I add rambling and over-done captions to pictures that people take of their meals because I am desperate for human attention, even if it’s a cursory chuckle or a resigned ‘euch’.
As a result I have developed an unhealthy symbiotic relationship with social media in which I am a desperate louse crawling on the pubis of this very microblogging site, sucking up the life sustaining blood of sad food photos.
I also, on occasion, review food items which have appeared in my life without warning much like the mystery outbreak of cold sores which blighted the final weeks of so many of my schoolmates yet managed to pass me by completely being, of course, totally unrelated to the fact I wasn’t invited to any of that toothy bastard Darren’s infamous ‘conservatory of carnality’ parties.
But I digress. This isn’t about Darren and his overabundance of teeth, nor is it about the fact that my social life died at some point around the turn of the century. No, it’s about spicy chickpeas.
On The Pulse are an indie snack food producer that make edibles out of…pulses. You know, those horrible things that you need to soak for hours before cooking and that the human body has a great deal of digesting quietly and discretely.
But it’s also On The Pulse because they’re also exceedingly current and achingly hip and on message. Yes, there is duality of meaning being played with so it is indeed a most clever name.
Similar to Innocent, purveyors of smoothies and indigestible vegetable buckets, OTP like to use twee copy on their packaging because either they cynically think it makes them seem kooky like a Zooey Deschanel, or they’re genuine hardcore knitted cupcake enthusiasts who like to imagine they’re engaged in friendly dialogue with their food purchasables.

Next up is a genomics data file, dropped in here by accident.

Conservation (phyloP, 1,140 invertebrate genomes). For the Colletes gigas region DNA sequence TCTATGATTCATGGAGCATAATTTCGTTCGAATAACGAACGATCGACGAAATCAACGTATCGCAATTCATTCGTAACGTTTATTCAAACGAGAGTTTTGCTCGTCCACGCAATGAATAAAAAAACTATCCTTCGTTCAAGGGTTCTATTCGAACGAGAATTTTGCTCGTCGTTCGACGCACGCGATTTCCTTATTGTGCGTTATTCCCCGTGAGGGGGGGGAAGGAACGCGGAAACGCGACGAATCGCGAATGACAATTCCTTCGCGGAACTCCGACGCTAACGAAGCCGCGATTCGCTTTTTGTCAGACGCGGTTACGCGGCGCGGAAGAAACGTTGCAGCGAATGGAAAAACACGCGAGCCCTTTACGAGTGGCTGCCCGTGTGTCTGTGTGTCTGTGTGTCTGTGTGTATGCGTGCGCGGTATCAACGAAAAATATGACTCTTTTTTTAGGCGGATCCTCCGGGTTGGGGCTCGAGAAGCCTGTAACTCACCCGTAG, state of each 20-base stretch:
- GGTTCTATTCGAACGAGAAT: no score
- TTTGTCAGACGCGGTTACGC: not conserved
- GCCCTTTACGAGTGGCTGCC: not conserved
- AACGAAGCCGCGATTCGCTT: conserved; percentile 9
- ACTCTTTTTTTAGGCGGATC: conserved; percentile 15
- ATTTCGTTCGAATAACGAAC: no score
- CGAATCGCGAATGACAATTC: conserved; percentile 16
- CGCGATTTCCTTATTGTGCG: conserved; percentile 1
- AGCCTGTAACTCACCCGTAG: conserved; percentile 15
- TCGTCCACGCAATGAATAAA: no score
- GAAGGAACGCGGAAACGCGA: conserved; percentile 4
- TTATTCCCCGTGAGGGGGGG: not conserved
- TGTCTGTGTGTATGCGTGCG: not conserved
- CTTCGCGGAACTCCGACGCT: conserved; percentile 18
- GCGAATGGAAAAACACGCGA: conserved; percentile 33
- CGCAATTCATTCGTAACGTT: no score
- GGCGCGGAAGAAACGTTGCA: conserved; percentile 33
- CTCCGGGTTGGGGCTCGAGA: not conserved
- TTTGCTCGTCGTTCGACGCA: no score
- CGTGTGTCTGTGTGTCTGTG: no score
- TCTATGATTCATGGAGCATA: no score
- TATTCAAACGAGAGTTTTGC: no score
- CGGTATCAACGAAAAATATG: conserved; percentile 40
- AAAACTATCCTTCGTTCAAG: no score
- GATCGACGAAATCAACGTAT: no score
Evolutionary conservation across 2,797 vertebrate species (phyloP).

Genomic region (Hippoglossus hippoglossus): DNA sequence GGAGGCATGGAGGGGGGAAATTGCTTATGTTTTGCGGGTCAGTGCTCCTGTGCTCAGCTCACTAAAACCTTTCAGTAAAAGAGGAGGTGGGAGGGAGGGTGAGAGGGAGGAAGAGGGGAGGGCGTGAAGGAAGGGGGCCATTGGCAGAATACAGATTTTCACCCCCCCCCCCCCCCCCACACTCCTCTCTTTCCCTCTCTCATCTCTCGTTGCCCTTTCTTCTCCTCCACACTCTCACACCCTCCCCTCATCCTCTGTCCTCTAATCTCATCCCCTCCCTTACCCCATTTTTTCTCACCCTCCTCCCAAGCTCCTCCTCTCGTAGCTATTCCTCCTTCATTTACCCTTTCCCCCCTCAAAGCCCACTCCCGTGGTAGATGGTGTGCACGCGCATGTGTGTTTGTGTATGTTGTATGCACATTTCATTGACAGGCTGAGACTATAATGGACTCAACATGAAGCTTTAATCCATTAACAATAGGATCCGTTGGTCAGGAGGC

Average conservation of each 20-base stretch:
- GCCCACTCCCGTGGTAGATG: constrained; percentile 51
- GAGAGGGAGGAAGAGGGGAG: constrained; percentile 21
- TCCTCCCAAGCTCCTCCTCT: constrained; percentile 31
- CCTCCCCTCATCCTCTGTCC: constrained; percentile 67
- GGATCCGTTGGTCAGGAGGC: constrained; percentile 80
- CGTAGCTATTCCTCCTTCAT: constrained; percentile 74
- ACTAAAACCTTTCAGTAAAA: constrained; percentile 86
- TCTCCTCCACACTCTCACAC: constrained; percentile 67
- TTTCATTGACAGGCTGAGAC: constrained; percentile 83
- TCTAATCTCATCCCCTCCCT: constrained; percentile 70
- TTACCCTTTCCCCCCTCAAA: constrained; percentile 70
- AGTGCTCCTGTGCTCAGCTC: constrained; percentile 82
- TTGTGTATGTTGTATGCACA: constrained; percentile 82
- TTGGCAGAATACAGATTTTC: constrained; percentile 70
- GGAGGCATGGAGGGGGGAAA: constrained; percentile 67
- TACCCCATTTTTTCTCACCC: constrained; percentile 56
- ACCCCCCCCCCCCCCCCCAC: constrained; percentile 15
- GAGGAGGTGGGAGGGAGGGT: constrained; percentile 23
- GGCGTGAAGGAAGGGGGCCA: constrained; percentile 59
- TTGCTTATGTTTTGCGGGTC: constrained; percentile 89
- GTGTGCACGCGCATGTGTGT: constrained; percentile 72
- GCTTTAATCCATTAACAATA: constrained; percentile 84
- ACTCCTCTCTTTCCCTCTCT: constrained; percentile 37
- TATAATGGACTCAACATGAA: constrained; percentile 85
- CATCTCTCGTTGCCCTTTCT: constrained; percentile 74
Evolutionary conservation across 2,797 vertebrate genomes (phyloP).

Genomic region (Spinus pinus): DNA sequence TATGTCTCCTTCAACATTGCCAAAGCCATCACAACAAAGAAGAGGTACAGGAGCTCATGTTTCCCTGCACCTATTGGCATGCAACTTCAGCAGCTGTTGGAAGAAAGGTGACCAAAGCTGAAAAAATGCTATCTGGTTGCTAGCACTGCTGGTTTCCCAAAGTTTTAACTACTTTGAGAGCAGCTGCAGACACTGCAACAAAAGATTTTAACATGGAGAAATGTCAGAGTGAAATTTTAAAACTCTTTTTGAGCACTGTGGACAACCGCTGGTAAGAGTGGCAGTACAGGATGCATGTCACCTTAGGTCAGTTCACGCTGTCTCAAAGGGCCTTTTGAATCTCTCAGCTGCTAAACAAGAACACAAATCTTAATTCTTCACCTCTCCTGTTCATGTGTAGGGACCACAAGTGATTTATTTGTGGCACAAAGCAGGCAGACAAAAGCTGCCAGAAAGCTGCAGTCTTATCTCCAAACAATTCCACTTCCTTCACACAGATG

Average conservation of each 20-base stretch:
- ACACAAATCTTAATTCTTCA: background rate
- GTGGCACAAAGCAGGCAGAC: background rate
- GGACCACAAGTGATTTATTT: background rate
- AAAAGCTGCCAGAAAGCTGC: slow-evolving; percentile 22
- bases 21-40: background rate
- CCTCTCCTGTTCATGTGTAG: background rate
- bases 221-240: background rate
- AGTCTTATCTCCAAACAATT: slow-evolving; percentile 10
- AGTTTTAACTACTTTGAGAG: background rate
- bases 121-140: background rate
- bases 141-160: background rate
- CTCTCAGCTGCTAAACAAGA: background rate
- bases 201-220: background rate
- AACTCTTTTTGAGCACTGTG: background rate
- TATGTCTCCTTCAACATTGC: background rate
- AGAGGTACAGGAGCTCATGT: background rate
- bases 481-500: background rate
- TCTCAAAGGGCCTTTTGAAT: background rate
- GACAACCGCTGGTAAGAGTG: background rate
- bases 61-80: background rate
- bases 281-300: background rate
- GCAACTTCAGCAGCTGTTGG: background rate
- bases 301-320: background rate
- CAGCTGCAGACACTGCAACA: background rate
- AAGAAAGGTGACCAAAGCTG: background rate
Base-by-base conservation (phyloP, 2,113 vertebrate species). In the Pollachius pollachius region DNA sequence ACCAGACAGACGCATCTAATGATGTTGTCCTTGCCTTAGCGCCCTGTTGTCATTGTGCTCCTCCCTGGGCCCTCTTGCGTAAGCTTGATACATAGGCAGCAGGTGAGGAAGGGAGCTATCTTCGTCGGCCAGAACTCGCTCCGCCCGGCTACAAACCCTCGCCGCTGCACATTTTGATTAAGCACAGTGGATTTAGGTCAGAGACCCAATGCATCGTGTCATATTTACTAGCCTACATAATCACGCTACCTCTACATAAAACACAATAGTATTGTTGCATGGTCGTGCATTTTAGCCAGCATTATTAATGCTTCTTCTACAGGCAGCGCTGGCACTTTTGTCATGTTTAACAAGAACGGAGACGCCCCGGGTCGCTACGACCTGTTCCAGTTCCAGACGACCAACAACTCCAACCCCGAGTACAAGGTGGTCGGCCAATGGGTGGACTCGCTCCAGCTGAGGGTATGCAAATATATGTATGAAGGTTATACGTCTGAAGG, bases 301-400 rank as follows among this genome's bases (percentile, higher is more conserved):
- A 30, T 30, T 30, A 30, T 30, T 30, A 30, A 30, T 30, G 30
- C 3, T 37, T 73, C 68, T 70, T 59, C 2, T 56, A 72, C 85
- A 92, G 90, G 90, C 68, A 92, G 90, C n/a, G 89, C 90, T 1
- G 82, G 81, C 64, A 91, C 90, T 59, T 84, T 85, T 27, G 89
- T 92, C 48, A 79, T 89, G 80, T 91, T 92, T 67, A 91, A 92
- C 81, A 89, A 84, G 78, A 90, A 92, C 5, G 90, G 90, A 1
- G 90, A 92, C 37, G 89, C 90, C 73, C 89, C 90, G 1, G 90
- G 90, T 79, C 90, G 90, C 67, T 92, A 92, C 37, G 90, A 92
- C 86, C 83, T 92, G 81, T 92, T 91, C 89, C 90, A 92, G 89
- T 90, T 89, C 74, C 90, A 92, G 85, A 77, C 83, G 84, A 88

Any way you slice it it’s an annoyance but it could be easily forgiven if the product was a sexy flavour riot, not like the microwaveable tubs of silage currently being sold by Innocent to hapless goons who are panicked over the increase from 5 to 7 recommended portions of fruit and veg a day.
Unfortunately, OTP have managed to create not a flavour riot but, instead, an experience that’s closer to waterboarding for your tastebuds.
Because I’m not a proper food blogger I don’t get sent things for free to review. Nor do I blackmail restaurants into giving me free food, mainly because I find that dining out does little to help my social anxiety.
Anyhow, the point is that I pay for my snacks with my own hard earned money, and I hate to say it but ‘Hot Chicks Spicy Roasted Chickpeas’ are perhaps my most foolish waste of coin since buying a theremin that broke after two days from some spiv on eBay.
I don’t remember how much they cost, but it was a lot for what was ostensibly just a small packet of dried chickpeas.
In my defence I was fooled by the cool Mexican wrestling mask on the box. I’m a sucker for anything lucha libre related, and I love simple bold design. As such the only hero in this sad story is the chap who did the design, Benjamin Hayward.
The ingredients listed on the box indicate that they’ve used chipotle seasoning in the preparation of the snack. They also make the extravagant claim that the chickpeas are spicy. Neither seem particularly plausible to me. There is no heat from these little peas, nor is there any of the tell tale smokiness of chipotle.
Instead you get a momentary tang on the tongue, not dissimilar to licking a freshly shaved pencil. Then, nothing. Just the flavourless and unpleasant texture of a dry chickpea, soaking up all the moisture in your mouth and leaving an aftertaste of spoiled bird seed.
It’s as if the people at On The Pulse had simply picked out all the chickpeas from Aldi brand Bombay Mix, cleaned them of any spices which might elicit any a pleasurable reaction, and then repackaged them in a 45g bag with a smart looking luchador on the front.
I know I tend towards hyperbole, but believe me when I say that these chickpeas are a complete fucking travesty of taste.
I’m angered by almost everything about this snack. By the taste, by the twee copy, by the crap attempt to make them fashionably sexy (sexist?) by calling them ‘Hot Chicks’.
To put this snack into perspective I’d like you imagine that there’s a nuclear holocaust.
Mankind is forced to live in fallout shelters and exist off of tinned goods and specially harvested fungi.
Faced with the prospect of tucking into a pristine packet of ‘Hot Chicks Spicy Roasted Chickpeas’ it’s safe to say that I would rather eat the unwilling flesh of a living, breathing, loved one.